Functional resting-state brain connectivity is accompanied by dynamic correlations of application-dependent [ 18 F]FDG PET-tracer fluctuations

Mario Amend, Tudor M. Ionescu, Xin Di, Bernd J. Pichler, Bharat B. Biswal, Hans F. Wehrl

Research output: Contribution to journalArticlepeer-review

20 Scopus citations


Brain function is characterized by a convolution of various biochemical and physiological processes, raising the interest whether resting-state functional connectivity derived from hemodynamic scales shows underlying metabolic synchronies. Increasing evidence suggests that metabolic connectivity based on glucose consumption associated PET recordings may serve as a marker of cognitive functions and neuropathologies. However, to what extent fMRI-derived resting-state brain connectivity can also be characterized based on dynamic fluctuations of glucose metabolism and how metabolic connectivity is influenced by [ 18 F]FDG pharmacokinetics remains unsolved. Simultaneous PET/MRI measurements were performed in a total of 26 healthy male Lewis rats. Simultaneously to resting-state fMRI scans, one cohort (n = 15) received classical bolus [ 18 F]FDG injections and dynamic PET images were recorded. In a second cohort (n = 11) [ 18 F]FDG was constantly infused over the entire functional PET/MRI scans. Resting-state fMRI and [ 18 F]FDG-PET connectivity was evaluated using a graph-theory based correlation approach and compared on whole-brain level and for a default-mode network-like structure. Further, pharmacokinetic and tracer uptake influences on [ 18 F]FDG-PET connectivity results were investigated based on the different PET protocols. By integrating simultaneous resting-state fMRI and dynamic [ 18 F]FDG-PET measurements in the rat brain, we identified homotopic correlations between both modalities, suggesting an underlying synchrony between hemodynamic processes and glucose consumption. Furthermore, the presence of the prominent resting-state default-mode network-like structure was not only depicted on a functional scale but also from dynamic fluctuations of [ 18 F]FDG. In addition, the present findings demonstrated strong pharmacokinetic and tracer uptake dependencies of [ 18 F]FDG-PET connectivity outcomes. This study highlights the application of dynamic [ 18 F]FDG-PET to study cognitive brain functions and to decode underlying brain networks in the resting-state. Thereby, PET-derived connectivity outcomes indicated strong dependencies on tracer application regimens and subsequent time-varying tracer pharmacokinetics.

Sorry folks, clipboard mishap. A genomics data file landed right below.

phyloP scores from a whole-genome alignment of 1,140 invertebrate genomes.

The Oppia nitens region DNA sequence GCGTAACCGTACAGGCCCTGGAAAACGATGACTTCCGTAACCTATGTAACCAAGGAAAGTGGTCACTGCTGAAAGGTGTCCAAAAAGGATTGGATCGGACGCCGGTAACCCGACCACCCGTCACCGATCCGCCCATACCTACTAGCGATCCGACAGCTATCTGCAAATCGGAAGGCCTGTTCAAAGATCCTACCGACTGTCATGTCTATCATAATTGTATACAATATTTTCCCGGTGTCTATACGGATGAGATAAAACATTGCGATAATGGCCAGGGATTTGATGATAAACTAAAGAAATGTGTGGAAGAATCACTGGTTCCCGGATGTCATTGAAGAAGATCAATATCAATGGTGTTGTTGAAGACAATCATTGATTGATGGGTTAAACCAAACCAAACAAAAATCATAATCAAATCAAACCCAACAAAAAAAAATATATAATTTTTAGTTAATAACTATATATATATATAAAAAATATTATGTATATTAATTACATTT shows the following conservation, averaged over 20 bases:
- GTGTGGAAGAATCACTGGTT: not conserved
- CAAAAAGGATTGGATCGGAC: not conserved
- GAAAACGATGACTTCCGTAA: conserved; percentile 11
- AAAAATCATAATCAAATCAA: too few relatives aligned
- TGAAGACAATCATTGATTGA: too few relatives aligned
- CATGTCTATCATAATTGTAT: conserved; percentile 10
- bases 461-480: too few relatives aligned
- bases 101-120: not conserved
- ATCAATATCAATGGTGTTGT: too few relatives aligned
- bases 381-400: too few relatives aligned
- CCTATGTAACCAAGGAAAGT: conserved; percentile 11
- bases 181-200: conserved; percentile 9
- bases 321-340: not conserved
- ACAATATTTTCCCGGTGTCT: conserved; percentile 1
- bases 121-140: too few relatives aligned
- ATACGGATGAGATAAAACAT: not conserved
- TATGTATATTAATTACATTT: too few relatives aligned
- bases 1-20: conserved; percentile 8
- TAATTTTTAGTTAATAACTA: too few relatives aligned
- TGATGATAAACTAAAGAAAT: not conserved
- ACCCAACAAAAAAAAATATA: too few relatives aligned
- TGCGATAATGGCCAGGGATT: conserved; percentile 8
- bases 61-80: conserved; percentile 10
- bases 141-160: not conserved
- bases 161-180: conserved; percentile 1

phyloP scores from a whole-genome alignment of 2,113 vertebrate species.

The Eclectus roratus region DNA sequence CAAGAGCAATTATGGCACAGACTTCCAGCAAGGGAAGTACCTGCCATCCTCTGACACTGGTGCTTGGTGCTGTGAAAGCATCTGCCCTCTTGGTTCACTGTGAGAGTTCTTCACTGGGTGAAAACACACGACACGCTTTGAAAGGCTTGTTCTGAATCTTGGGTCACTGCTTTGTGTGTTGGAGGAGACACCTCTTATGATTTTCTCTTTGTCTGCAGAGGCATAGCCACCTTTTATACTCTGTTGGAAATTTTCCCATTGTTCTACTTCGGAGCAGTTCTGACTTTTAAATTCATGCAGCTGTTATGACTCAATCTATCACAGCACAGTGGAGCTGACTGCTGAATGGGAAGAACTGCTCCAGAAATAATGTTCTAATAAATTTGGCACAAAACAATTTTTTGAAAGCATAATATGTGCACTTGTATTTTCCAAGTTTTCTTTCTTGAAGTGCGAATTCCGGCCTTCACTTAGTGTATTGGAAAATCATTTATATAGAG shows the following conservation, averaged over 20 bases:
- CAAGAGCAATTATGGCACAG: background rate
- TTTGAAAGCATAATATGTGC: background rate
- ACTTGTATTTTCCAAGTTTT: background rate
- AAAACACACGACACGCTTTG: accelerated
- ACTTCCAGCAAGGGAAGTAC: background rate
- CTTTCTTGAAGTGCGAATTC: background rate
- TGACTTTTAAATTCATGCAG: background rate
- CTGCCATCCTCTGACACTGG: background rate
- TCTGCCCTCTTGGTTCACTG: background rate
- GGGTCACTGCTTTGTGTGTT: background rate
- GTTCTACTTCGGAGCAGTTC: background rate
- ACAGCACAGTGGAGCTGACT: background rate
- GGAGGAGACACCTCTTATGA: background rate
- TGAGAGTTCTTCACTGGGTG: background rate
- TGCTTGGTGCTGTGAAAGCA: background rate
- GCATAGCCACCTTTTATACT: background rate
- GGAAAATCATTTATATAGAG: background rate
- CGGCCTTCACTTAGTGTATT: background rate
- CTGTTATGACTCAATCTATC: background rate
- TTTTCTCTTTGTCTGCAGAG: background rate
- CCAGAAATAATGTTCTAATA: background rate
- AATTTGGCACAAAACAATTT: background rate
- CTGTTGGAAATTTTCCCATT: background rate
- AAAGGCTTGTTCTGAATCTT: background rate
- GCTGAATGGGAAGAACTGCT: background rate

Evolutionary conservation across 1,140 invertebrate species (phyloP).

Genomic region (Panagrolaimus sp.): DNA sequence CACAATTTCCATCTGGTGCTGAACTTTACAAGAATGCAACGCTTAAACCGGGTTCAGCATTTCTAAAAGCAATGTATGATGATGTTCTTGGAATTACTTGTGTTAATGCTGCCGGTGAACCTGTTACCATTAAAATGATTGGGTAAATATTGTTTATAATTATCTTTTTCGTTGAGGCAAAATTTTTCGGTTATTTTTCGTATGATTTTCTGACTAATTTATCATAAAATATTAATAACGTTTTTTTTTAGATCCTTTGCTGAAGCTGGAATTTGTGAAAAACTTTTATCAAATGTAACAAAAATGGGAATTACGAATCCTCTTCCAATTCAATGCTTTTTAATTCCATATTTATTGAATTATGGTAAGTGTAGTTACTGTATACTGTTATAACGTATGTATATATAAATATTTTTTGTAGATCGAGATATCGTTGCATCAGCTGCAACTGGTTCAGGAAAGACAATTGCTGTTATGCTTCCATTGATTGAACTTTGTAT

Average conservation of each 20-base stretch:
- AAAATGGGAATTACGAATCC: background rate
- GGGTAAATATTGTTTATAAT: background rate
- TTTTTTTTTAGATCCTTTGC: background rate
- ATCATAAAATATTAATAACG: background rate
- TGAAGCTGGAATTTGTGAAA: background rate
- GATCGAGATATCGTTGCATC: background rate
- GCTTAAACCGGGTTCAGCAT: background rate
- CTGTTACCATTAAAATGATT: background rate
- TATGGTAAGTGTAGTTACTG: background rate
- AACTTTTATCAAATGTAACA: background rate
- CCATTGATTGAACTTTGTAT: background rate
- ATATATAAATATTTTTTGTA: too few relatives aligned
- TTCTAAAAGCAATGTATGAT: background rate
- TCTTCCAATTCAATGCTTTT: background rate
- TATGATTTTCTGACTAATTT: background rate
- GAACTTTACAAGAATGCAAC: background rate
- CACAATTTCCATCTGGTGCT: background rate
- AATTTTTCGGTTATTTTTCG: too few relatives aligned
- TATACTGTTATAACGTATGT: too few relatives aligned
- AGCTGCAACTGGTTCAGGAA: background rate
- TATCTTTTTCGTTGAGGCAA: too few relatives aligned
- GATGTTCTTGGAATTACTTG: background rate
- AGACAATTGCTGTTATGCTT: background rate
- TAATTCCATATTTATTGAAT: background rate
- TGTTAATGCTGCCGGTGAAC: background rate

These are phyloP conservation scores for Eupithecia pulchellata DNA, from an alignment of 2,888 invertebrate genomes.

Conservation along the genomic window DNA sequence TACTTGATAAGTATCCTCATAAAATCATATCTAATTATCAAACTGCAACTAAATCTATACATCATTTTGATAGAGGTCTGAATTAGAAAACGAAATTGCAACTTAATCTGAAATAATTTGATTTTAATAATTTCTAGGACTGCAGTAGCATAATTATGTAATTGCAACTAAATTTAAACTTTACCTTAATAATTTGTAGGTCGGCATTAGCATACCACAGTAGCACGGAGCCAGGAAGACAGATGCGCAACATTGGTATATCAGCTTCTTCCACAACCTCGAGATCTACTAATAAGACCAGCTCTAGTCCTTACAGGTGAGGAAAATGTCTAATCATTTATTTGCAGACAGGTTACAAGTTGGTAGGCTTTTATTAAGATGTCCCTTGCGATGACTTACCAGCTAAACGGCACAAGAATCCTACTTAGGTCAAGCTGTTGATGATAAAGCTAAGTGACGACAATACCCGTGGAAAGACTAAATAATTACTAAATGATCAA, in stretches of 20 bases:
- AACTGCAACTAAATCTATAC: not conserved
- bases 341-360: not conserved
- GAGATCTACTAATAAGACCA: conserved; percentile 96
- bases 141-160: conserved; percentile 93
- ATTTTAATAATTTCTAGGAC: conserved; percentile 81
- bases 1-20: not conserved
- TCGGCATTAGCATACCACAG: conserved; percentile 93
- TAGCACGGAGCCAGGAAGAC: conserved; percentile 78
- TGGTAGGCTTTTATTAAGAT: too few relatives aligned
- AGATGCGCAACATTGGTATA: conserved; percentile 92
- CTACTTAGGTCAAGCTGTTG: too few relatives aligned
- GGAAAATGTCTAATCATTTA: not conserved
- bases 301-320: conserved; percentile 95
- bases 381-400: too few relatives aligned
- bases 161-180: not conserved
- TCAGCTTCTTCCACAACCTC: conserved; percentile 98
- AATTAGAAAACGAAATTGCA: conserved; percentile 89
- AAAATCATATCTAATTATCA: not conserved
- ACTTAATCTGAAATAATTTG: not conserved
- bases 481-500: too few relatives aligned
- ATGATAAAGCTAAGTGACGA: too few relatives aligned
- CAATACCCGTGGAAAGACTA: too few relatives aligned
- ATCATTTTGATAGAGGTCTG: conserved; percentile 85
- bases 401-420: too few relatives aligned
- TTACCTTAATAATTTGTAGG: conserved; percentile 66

Original languageEnglish (US)
Pages (from-to)161-172
Number of pages12
StatePublished - Aug 1 2019

All Science Journal Classification (ASJC) codes

  • Neurology
  • Cognitive Neuroscience


  • Connectomics
  • Resting-state brain networks
  • Simultaneous PET/fMRI
  • fPET


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